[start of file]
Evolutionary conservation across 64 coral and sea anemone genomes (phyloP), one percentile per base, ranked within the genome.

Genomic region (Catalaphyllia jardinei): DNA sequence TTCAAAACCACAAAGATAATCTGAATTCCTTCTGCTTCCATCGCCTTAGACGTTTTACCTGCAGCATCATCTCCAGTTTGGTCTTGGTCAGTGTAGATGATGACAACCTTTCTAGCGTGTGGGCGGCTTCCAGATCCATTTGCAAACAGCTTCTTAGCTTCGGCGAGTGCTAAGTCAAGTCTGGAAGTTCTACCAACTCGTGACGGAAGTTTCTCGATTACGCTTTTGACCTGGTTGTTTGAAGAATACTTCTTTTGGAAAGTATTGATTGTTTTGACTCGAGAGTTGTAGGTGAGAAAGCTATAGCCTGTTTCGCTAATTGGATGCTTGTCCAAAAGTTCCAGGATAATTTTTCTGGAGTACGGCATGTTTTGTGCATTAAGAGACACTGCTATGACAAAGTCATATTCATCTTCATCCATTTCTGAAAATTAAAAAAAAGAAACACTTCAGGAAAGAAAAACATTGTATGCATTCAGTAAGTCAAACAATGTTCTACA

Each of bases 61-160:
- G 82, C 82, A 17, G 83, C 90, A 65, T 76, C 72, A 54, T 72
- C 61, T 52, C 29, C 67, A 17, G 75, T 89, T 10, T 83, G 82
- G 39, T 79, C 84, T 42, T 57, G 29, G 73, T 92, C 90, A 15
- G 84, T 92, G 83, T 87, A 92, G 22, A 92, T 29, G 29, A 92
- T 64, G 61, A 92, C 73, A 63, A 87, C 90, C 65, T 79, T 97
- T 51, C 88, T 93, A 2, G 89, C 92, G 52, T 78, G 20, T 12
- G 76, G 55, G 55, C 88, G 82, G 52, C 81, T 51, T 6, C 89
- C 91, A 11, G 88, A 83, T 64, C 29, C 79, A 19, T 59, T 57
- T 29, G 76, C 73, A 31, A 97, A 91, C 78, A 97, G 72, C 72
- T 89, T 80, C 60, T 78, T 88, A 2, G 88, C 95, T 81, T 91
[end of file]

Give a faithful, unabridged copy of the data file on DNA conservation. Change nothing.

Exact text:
Evolutionary conservation across 64 coral and sea anemone genomes (phyloP), one percentile per base, ranked within the genome.

Genomic region (Catalaphyllia jardinei): DNA sequence TTCAAAACCACAAAGATAATCTGAATTCCTTCTGCTTCCATCGCCTTAGACGTTTTACCTGCAGCATCATCTCCAGTTTGGTCTTGGTCAGTGTAGATGATGACAACCTTTCTAGCGTGTGGGCGGCTTCCAGATCCATTTGCAAACAGCTTCTTAGCTTCGGCGAGTGCTAAGTCAAGTCTGGAAGTTCTACCAACTCGTGACGGAAGTTTCTCGATTACGCTTTTGACCTGGTTGTTTGAAGAATACTTCTTTTGGAAAGTATTGATTGTTTTGACTCGAGAGTTGTAGGTGAGAAAGCTATAGCCTGTTTCGCTAATTGGATGCTTGTCCAAAAGTTCCAGGATAATTTTTCTGGAGTACGGCATGTTTTGTGCATTAAGAGACACTGCTATGACAAAGTCATATTCATCTTCATCCATTTCTGAAAATTAAAAAAAAGAAACACTTCAGGAAAGAAAAACATTGTATGCATTCAGTAAGTCAAACAATGTTCTACA

Each of bases 61-160:
- G 82, C 82, A 17, G 83, C 90, A 65, T 76, C 72, A 54, T 72
- C 61, T 52, C 29, C 67, A 17, G 75, T 89, T 10, T 83, G 82
- G 39, T 79, C 84, T 42, T 57, G 29, G 73, T 92, C 90, A 15
- G 84, T 92, G 83, T 87, A 92, G 22, A 92, T 29, G 29, A 92
- T 64, G 61, A 92, C 73, A 63, A 87, C 90, C 65, T 79, T 97
- T 51, C 88, T 93, A 2, G 89, C 92, G 52, T 78, G 20, T 12
- G 76, G 55, G 55, C 88, G 82, G 52, C 81, T 51, T 6, C 89
- C 91, A 11, G 88, A 83, T 64, C 29, C 79, A 19, T 59, T 57
- T 29, G 76, C 73, A 31, A 97, A 91, C 78, A 97, G 72, C 72
- T 89, T 80, C 60, T 78, T 88, A 2, G 88, C 95, T 81, T 91